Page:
Resistive vs. Capacitive Touchscreen Interaction Design

The two most common types of touchscreens are resistive and capacitive. Resistive touchscreens are made up of two layers. When a user touches the top layer, the two layers press together, triggering a touch event. Capacitive touchscreens are coated with a material that stores electrical charge. When a user touches the screen or in some cases even hovers over the screen) with a fingertip or stylus that can conduct electricity, a portion of the charge is transferred to the user, decreasing the panel’s capacitive layer and thus triggering a touch event.

What does this practically mean for interaction designers? Simply this: because of how resistive touchscreens work, they require pressure, but multitouch does not work very well (if at all). Most resistive touchscreens are single-finger only, so you are limited in your palette to gestures that do not require multiple fingers: tap, tap and hold, slide, and drag. (Granted, this is 80% of what users use on any touchscreen.) More subtle gestures, such as flicks, don’t work as well simply because the resistive screen requires pressure. Too little pressure and the system won’t detect a touch event occurring. Sliders, for instance, might not work as smoothly on a resistive screen. A capacitive touchscreen is, in general, more responsive and allows for multiple finger gestures, like pinching, two-finger scrolling, etc. Some capacitive touchscreens even allow for hover states.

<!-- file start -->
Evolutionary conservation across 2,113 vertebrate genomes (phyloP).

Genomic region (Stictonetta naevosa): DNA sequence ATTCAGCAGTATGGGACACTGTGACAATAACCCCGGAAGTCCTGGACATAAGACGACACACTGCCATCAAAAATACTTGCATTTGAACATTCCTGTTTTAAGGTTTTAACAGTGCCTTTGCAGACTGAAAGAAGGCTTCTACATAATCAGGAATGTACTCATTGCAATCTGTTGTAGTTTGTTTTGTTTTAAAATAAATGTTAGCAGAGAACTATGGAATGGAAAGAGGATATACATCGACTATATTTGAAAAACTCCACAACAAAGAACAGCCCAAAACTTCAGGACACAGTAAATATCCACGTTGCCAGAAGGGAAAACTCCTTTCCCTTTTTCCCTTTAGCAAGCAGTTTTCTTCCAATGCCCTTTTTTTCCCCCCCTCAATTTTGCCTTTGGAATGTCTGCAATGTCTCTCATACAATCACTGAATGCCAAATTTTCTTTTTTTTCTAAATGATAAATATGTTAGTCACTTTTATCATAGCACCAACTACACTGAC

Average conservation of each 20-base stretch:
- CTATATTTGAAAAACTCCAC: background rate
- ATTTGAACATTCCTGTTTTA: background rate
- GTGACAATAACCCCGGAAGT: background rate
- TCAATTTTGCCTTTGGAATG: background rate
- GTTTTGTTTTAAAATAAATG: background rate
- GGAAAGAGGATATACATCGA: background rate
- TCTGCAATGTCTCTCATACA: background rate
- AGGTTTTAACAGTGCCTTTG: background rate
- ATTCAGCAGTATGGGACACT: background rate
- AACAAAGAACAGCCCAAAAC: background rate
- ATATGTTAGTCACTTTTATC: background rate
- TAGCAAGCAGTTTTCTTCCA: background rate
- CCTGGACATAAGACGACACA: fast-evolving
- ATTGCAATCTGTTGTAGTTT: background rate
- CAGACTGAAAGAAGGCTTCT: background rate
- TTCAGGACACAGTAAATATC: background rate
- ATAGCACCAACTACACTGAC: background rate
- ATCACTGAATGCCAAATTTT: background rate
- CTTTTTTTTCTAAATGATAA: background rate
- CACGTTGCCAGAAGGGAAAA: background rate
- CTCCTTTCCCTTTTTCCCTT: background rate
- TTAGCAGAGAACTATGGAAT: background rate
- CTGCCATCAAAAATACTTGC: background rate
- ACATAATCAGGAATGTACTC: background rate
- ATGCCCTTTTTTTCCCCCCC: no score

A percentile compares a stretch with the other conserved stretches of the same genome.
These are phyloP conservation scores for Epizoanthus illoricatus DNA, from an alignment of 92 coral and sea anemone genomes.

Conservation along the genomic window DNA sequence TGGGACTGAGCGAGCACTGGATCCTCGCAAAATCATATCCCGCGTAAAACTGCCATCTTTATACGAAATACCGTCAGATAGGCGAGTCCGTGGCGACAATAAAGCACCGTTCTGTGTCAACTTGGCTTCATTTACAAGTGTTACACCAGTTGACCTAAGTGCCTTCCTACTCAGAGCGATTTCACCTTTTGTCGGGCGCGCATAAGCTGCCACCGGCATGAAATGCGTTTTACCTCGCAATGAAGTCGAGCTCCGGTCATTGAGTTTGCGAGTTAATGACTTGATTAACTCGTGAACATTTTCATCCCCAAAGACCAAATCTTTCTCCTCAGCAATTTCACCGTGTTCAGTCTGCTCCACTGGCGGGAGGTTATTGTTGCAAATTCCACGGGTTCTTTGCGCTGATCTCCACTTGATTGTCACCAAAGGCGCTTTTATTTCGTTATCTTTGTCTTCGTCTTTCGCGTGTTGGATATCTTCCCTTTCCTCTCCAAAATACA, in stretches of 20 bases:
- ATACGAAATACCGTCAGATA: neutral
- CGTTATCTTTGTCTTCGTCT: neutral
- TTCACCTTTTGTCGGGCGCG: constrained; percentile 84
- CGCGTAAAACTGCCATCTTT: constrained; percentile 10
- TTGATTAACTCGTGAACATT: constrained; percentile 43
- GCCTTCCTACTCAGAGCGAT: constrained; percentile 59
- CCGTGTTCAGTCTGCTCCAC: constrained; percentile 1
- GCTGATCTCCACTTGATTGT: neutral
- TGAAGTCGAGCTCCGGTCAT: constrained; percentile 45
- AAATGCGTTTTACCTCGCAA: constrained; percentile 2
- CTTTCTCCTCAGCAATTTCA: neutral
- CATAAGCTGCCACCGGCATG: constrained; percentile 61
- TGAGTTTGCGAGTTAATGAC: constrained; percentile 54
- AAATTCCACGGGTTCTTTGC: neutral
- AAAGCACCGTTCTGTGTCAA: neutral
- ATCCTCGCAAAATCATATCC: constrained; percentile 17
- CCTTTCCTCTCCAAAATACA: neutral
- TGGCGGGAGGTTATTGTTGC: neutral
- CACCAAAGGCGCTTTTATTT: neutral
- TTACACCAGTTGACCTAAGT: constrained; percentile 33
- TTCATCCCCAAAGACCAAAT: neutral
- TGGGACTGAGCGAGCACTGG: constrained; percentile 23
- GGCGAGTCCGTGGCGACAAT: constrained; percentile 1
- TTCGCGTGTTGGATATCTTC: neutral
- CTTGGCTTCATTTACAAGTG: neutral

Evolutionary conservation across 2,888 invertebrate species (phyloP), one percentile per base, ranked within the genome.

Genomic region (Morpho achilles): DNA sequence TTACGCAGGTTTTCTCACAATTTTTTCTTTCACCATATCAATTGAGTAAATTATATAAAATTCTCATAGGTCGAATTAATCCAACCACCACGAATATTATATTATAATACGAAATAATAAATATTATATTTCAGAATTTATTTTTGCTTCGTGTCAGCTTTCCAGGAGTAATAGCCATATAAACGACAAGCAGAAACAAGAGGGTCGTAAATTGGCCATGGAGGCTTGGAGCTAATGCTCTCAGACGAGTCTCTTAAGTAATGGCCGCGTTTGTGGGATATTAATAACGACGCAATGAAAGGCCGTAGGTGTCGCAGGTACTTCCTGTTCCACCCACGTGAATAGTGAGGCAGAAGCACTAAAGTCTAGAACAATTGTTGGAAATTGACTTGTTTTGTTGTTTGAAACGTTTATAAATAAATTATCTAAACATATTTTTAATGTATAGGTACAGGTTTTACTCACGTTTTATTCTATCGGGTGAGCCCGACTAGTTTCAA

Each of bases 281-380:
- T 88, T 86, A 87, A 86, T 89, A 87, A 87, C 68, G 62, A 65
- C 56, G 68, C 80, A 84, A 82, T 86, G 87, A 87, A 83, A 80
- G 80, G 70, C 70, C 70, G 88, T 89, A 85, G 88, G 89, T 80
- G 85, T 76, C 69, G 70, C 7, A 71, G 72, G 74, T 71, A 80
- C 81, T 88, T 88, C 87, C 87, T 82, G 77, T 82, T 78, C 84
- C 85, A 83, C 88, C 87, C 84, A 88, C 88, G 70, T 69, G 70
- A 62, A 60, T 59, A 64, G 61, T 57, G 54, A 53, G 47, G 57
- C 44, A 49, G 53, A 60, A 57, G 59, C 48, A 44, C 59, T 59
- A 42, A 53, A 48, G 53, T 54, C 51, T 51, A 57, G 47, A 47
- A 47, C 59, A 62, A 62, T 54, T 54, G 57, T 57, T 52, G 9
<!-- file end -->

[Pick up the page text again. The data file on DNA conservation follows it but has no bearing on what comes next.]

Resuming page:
Another minus for resistive touchscreens is if the top layer isn’t glass or other hard material, it can wear out over time. Commonly pressed areas can wear out and become difficult to trigger a press event.

Why then ever use a resistive touchscreen? Several reasons. Resistive touchscreens don’t require glass, so they don’t break as often, and can be used in places such as bars, restaurants, and backs of taxis where they will get some punishing use. Most touchscreens that are outside will be resistive, if only for the simple reason that they can be used while wearing gloves in cold weather, because they don’t need to conduct electricity from a finger to make them work. And, bottom line, resistive touchscreens are cheaper. Especially at larger sizes, the savings for a resistive touchscreen can be substantial.

To sum up, if you have a choice, use a capacitive touchscreen if you need to make use of multitouch gestures, if your touchscreen is small (or money is no object), and if your device/installation will be used mostly indoors. If you can afford it, a capacitive touchscreen (for its responsiveness) is almost always preferred, but there are certainly reasons to use a resistive screen. Just be careful with subtle actions on a resistive screen: for instance, use arrow buttons instead of sliders and try not to rely on actions such as drag and drop. Users expect the responsiveness of a capacitive screen, which is why using the touchscreens on the back of airplane seats is such a frustrating experience. With resistive touchscreens, keep it simple.